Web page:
The DVD format has been hugely successful both as a home entertainment media and a computer storage format. But with the release of HDTV and ever increasing storage requirements for digital media, the need for a next generation storage format developed. Two competing formats have emerged, Blu-ray and HD-DVD. While both were developed with similar base technology, the two formats have a lot of technological and political differences. In this article, I intend to take a look at both Blu-ray and HD-DVD to give consumers an idea of what both have to offer.
The technology of the next generation DVD formats are both based upon the new blue-violet lasers. These have a beam width of 405 nanometers compared to the previous 650 nanometer red lasers used by both CD and DVD media. Because this beam is thinner, it allows more more data to be fit onto the disc. This is extremely important because the amount of data stored in a high definition video stream is much greater.
Broadcast high definition television streams have a required data bandwidth of 19.3 Mbps. Both formats have a minimum transfer rate of 36 Mbps that should provide them with sufficient data streams for quality higher than broadcast high definition. Of course, the resolution of the video and the encoding method will play various roles in the required signal bandwidth but it should be able to handle 1080p signals.
What's the Difference?
The major difference in the two formats comes from how the laser is used on the media and the media itself. The Blu-ray standard uses a lens that provides a tighter focus on the media surface. This allows the Blu-ray format to store 25GB on a single layer disc and 50GB on a double layer. The HD-DVD specification by contrast stores either 15GB of 30GB respectively.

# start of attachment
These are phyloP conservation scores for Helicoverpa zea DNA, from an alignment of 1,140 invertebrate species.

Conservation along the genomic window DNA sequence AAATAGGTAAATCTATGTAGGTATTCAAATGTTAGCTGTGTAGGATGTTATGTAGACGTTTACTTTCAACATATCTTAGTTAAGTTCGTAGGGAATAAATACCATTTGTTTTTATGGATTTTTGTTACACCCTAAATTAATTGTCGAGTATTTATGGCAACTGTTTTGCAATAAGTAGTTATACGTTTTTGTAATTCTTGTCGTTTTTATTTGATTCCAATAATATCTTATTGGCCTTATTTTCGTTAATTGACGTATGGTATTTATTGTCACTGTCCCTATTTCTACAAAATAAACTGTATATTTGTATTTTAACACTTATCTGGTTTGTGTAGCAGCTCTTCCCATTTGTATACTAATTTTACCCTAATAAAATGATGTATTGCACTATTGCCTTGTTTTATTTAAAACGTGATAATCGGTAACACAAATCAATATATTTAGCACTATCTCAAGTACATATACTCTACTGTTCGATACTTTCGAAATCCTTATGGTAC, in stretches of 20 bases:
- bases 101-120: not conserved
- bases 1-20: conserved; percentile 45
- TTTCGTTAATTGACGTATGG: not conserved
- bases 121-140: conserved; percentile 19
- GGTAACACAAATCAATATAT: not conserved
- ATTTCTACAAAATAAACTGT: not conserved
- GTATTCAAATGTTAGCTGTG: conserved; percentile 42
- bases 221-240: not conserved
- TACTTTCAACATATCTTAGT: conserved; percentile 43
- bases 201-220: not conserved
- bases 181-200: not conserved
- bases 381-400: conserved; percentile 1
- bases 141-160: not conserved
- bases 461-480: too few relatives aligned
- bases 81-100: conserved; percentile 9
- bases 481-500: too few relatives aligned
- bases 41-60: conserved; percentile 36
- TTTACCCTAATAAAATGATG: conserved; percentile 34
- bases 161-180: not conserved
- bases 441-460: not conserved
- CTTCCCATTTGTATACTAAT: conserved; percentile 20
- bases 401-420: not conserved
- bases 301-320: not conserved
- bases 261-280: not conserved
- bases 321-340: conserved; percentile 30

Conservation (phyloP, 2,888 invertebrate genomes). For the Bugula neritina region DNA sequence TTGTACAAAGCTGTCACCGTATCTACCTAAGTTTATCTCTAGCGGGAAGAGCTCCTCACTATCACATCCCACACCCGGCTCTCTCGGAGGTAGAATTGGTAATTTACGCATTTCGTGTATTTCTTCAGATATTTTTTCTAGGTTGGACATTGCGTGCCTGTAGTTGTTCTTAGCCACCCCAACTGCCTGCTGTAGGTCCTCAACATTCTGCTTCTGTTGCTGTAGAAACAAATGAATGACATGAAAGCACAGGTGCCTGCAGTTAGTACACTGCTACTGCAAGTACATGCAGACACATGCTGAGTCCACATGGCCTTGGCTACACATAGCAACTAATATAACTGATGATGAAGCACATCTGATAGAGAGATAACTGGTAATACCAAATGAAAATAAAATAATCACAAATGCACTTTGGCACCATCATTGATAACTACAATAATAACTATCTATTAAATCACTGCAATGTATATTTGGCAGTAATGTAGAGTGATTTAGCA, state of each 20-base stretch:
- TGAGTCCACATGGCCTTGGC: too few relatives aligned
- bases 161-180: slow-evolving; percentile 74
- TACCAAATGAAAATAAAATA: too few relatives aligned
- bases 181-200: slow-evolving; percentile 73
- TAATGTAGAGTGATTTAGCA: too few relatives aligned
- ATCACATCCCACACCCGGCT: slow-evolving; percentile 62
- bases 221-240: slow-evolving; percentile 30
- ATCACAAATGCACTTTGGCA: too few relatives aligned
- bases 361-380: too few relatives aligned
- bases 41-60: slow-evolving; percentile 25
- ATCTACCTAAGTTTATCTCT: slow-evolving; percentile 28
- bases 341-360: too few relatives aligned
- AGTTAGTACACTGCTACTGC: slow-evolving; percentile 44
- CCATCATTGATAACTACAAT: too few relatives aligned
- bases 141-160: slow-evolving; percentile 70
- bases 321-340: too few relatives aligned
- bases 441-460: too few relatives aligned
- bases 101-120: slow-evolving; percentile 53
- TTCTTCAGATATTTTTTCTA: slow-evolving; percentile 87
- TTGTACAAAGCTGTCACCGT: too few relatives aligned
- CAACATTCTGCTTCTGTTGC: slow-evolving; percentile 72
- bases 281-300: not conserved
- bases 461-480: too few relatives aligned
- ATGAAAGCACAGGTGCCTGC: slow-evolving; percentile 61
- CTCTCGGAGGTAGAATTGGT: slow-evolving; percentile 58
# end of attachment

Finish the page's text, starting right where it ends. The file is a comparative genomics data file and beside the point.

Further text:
The media is also very different between the two. The HD-DVD media was developed around existing techniques used in the production of DVD and CD discs. This allows the HD-DVD to have a lower overall cost than the Blu-ray media. On the other hand, Blu-ray specifications allow for additional layers on a single disc that can provide up to 200GB of total storage. TDK has already successfully produced this media but has not set any prices.
The current state of affairs over the next generation DVD formats is really a wait and see. The dominant format will eventually be born out by the consumer electronics market and not the computer market. It may be a year or so though before we have a clear winner. This will have strong implications for the storage market as the majority of optical drives are now used in the production of video discs and not data storage. Why choose one format now for a computer when the other format may win out?
if you want to use it for video only, you may pay no attention to the competition of these two formats. There has been so many file formats in the Internet, it’s unnoticeable to have two more. In the computer market, maybe they are only different file formats. Or no difference with the help of converters, such as XiliSoft video converter, Nokia Multimedia Converter etc. If however you are not concerned about using it for video and solely are using it for storage purposes, the Blu-ray format with its higher disc capacities is the clear choice. Of course, with the low cost of external hard drives, having backups of materials put onto an optical storage disc is becoming less and less common.
< Message edited by rummuny -- 8/21/2006 1:47:59 PM >